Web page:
Cancer boy Jack, 11, thanks sister Ava, 9, for lifesaving bone marrow
“THANK you for saving my life.”
That’s the message 11-year-old Jack Bartlett has for his younger sister Ava, who is about to give him a gift their Seaforth family hopes will cure his cancer.
This month Ava, 9, will donate bone marrow to her brother Jack, who has leukaemia.
Parents Kate, 45, and Justin Bartlett, 40, say they are overwhelmed at what their children are about to do.
Mr Bartlett, a plumber, said: “It’s an amazing gift for a sister to be able to give a brother.”
Unusually, Jack’s other sister Addie, 6, was also a match but doctors at Randwick Children’s Hospital chose the older sibling.
Mrs Bartlett said: “I’ve met families there that have four kids and none are a match. We’re lucky.
“Ava feels really good about it. I’m quite numb. I know it’s something she really wants to do.”
Balgowlah North Public School student Jack was diagnosed with acute myeloid leukaemia, a type of blood cancer, in May.
He said he realised how lucky he was that his sister is able to help.
While he has had chemotherapy, it has not destroyed all the cancer cells.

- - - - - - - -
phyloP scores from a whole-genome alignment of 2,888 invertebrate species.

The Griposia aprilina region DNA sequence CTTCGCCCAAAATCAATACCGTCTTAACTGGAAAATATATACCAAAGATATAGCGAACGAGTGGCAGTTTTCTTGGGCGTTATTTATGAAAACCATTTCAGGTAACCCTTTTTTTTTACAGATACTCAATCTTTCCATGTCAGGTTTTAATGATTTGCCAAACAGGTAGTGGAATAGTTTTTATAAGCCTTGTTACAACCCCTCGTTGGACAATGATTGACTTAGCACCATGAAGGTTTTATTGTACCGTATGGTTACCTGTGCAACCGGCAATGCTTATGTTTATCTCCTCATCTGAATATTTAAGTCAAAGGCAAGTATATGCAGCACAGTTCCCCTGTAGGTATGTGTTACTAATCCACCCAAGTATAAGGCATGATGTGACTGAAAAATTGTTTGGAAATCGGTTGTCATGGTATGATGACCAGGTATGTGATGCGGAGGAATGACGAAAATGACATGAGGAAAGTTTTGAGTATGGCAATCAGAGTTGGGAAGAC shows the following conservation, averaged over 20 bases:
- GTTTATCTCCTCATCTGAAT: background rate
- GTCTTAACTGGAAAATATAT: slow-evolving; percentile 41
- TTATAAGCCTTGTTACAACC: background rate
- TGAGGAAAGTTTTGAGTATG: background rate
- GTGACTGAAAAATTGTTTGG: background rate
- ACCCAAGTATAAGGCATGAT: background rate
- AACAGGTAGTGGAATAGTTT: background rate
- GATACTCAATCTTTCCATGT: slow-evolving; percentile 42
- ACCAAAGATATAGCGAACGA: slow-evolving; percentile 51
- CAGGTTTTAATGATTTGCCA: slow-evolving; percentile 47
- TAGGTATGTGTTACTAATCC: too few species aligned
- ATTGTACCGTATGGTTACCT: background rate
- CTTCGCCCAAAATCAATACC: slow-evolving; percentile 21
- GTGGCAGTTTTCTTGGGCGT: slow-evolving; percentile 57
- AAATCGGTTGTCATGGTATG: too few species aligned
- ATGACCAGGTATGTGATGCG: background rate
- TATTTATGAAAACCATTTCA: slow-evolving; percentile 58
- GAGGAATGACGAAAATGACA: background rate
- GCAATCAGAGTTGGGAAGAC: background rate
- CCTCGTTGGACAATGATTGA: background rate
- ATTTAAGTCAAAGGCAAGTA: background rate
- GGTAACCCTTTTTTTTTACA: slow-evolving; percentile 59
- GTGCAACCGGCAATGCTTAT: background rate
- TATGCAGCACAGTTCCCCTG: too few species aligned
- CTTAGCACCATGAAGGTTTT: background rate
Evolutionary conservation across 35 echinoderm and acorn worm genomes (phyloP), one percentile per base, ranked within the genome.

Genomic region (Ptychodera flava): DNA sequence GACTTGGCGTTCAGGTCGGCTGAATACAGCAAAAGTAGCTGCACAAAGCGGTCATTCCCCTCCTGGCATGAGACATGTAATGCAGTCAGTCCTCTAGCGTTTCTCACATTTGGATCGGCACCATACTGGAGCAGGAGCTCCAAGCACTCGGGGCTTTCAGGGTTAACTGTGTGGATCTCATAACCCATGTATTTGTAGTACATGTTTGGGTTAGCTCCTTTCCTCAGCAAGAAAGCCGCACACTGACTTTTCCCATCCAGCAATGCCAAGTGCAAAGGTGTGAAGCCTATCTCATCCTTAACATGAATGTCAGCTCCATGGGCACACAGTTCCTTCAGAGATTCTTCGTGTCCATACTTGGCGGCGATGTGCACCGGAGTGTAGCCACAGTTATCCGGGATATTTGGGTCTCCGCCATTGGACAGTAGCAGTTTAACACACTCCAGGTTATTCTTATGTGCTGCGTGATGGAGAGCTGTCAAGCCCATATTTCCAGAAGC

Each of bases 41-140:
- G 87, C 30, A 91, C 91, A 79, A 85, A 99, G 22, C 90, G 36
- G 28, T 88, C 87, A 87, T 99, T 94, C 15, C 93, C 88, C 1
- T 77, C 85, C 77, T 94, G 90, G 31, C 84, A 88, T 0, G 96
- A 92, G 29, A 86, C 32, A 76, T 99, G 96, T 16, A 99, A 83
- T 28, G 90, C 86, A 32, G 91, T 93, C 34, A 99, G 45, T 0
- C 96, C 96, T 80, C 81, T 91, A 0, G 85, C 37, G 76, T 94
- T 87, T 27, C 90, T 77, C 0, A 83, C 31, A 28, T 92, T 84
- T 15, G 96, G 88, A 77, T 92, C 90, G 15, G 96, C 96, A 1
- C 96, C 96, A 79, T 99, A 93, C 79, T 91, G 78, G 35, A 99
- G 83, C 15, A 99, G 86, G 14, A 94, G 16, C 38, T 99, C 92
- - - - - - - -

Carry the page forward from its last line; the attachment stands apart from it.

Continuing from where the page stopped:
“I think it’s quite nice my sister is my donor and she could save my life,” he said.
“You normally don’t get a donor in your family.
“I’m a bit scared but, at the same time, I know that this is going to make it all go — and I’m going to be a normal kid again.”
In a touching message to Ava, he said: “Thank you for saving my life — and thank you for letting me be the kid I was before this.”
Ava said she was not worried about going into hospital for the procedure, in which bone marrow will be taken from both hips under general anaesthetic.
“I’m feeling really excited because I want to help my brother,” she said.
Jack had been struggling for breath while playing for Seaforth FC and Balgowlah Suns AFL.
The family thought he might be anaemic — but the news from the paediatrician was far worse.
“It’s your worst nightmare,” Mrs Bartlett said. “We got a phone call 24 hours later.
“She said, ‘I wish I didn’t have to tell you this over the phone, but it’s Friday afternoon. We think he has leukaemia’.
“You never think it will happen to you.”
Mrs Bartlett, who works in project management, will take Jack to hospital on Wednesday.
Ava will follow a week later and the valuable donation will be transferred to Jack via transfusion.
He will spend 100 days in isolation, including up to six weeks in hospital.
The family do not know how long they will have to wait to see if it has worked.
“You’ve just got to just hope and wait,” Mrs Bartlett said. “The poor little thing’s going to have a long summer but, as long as he’s on the road to recovery …”
Mrs Bartlett urged people to join the bone marrow register.
“It’s so easy. I’ve met kids that do not have a match — imagine as a parent.” she said.
Article by Sarah Swain, Manly Daily